Dialogue: Talking Sorcerer's Apprentice with Nic and Jay

Dialogue: Talking Sorcerer's Apprentice with Nic and Jay

Jul 12, 2010

The guys reveal what they think the coolest jobs are, and their favorite Disney classics.

Think of The Sorcerer's Apprentice, and you think of Mickey Mouse in a big pointed wizard's hat, directing mops to do his cleaning for him, only to see them get out of control and nearly flood the place, all set to a wonderful classical score.

Think of The Sorcerer's Apprentice the way frequent collaborators mega-producer Jerry Bruckheimer, director Jon Turtletaub and star Nicolas Cage might, and you'd probably envision something with slick special effects, big, fun explosions -- and yes, maybe even a magical mop. You'd be on the right track. In this latest Disney revamp, an ancient sorcerer (Cage) has to convince a modern-day college student (She's Out of Your League's Jay Baruchel) that he's the next great wizard before the hell breaks loose.
Fandango sat down with Cage and Baruchel to talk about their new movie, on how cool it was to shoot energy out of their hands and their life-long love of all things Disney.
Tell me about your fascination with Disney's original Fantasia and The Sorcerer's Apprentice.

Jay Baruchel: What's weird, something I totally forgot during the entire shooting of our movie and only dawned on me a couple of months ago, was that when I was a little kid, my bed sheets were Sorcerer's Apprentice. I had Mickey and the hat on my bed. Isn't that insane?
Nicolas Cage: That's kismet. Fantasia is probably the first movie I ever saw. I remember it was a New Year's Eve ritual for my family to go see it late at night. The introduction to classical music and to the landscape Disney had just transported me. So it always has a soft spot in my heart.
What was the evolution of the project?
Cage: When this idea first began, I was already well on my way in an interest in mythology and Arthurian legend, and I was trying to find a way to apply that in my work. Coinciding with that, I became very interested in making family movies. I am eclectic. I love the midnight audience as well, but I felt one of the better ways I could apply myself now, in this day and age, is to entertain parents and children, so they could look forward to experiencing something together, without body counts and bloodshed.
It occurred to me playing a sorcerer would be the perfect way to entertain both parents and children, so on the set of Next, where I was playing another kind of magician of sorts, I thought, “Man, I really want to play an ancient sorcerer. Where can I get an ancient sorcerer?” And the producer on that movie, Todd Garner, said, “I got it! The Sorcerer's Apprentice!” Within in two seconds, it just happened.
How about you, Jay, what was the first Disney movie that affected you?
Baruchel: Oh wow! Um, when I was little it was The Sword and the Stone. That was one of my favorites. Arthur was also a big deal for me. I studied Camelot and Arthurian legend in school and stuff. It was that and The Black Cauldron and Robin Hood with the fox. There's just something no other organization nails as well as Disney. This joie de vivre, super fun, happy, magical feeling. I truly believe Disneyland is the happiest place on Earth. I don't care who you are, or what mood you're in when you get there, once you walk through the gates, it's just like the nicest place on Earth! It hijacks your imagination.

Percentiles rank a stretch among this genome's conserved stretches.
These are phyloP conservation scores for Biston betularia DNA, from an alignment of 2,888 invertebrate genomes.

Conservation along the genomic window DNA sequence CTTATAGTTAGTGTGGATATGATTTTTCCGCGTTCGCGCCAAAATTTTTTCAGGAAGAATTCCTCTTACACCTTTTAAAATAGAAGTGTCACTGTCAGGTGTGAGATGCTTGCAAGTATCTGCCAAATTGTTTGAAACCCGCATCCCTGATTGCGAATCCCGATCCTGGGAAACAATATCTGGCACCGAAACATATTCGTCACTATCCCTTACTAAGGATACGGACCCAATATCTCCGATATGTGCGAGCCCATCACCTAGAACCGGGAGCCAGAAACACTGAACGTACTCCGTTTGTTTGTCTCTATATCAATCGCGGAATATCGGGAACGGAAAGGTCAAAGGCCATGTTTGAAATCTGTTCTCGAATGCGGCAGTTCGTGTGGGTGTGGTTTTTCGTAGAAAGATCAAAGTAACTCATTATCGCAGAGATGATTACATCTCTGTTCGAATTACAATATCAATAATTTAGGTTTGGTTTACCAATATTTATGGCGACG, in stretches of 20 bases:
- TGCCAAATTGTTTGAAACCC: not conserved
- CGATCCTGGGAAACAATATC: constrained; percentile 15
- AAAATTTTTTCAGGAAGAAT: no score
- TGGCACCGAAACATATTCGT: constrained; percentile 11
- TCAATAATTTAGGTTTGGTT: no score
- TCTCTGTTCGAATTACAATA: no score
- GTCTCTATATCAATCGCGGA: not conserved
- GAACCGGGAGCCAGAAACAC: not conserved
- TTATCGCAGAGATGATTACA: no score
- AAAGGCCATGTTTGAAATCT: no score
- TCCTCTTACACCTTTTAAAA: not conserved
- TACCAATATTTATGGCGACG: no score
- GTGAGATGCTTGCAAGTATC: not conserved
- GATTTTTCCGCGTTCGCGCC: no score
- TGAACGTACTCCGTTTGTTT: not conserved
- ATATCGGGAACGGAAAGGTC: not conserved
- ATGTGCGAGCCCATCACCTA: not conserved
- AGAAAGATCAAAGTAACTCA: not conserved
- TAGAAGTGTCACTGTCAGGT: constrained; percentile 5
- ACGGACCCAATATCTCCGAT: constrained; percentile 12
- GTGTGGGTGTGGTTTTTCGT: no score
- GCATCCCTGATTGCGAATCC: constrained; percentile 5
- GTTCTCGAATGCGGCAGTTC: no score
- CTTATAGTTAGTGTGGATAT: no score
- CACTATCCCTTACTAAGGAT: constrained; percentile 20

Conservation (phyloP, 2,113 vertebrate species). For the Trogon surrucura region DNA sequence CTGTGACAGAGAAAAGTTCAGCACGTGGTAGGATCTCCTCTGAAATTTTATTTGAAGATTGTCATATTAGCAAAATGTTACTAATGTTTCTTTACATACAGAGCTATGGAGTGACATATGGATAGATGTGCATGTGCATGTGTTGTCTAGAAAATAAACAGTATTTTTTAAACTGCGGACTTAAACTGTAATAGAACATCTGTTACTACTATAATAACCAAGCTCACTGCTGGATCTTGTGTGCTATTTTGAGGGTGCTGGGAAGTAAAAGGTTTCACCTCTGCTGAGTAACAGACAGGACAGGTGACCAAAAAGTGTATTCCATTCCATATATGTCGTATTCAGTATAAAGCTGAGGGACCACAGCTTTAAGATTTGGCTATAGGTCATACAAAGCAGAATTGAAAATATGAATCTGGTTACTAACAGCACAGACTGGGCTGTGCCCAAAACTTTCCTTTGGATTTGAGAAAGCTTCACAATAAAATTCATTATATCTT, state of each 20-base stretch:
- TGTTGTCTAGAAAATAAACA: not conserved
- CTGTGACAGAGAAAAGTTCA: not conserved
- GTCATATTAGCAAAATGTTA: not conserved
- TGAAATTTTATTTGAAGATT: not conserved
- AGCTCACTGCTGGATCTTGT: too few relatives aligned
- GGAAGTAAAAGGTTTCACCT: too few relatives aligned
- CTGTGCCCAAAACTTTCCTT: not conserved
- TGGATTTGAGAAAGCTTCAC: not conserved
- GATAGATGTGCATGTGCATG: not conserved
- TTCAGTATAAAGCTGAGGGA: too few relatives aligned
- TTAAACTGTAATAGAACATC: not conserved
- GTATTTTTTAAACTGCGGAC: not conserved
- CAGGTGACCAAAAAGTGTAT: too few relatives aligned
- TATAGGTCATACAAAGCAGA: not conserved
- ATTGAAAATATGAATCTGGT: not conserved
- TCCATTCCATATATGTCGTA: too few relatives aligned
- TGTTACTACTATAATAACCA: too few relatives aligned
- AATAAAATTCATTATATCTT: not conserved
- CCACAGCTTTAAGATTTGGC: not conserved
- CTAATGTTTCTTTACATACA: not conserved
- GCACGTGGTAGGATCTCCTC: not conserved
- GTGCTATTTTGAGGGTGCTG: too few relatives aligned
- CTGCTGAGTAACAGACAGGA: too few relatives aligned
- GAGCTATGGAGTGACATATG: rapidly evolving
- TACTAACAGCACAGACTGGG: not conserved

Also [great was] the chance to marry the stuff I love to do, falling down and getting the crap kicked out of me, with the stuff I've always wanted to do, like shoot energy out of my hands. I get to fall down and do all my schmucky stuff AND save the world. It was pretty cool.”
Cage: It's funny you say Disneyland. I'm at the point when people ask where I'm from, I just say Disneyland. It's my nationality.

We know about the green screen and having to act off things that are not there, but what's one thing about special effects that we might not know?
Baruchel: They do this thing called “ball pass” after any shot that has CG featured into it. We'll act and then walk off camera and hear “Ball pass!” And then they walk through with this mirrored ball that absorbs all the light, so they have it as a reference for when they put the CG in later. But there's nothing NOT funny about hearing 20 people yell “Ball pass!” three times a day.
Cage: It was odd, and I never quite fully understood it.
The film's tagline is “The coolest job you'll ever have.” Besides what you do, what's another cool job, in your opinion?
Cage: I like social work, I really do. When I was doing research for a movie I did, Bringing Out the Dead, I got to ride around with the paramedics. I have so much respect for those people. What they have to go through. And they always get sued for trying to save people. There's no corruption. They're not getting paid. I think those guys, the paramedics, the fireman, they're the true heroes.
Baruchel: All my mother's family are soldiers. My granddad was in the first U.N. peacekeeping mission ever and liberated Europe. My mother grew up on an Army base, the sixth of eight kids. All her sisters married soldiers. My cousins are in Afghanistan. So as a kid, it was something I always wanted to be. But my mother was like, “You don't want to carry around 50 pounds on your back all day, do you?” And I was like, “No, not really.” But I have tremendous respect for anyone who could leave their home and go 5,000 miles away to try to help other people.


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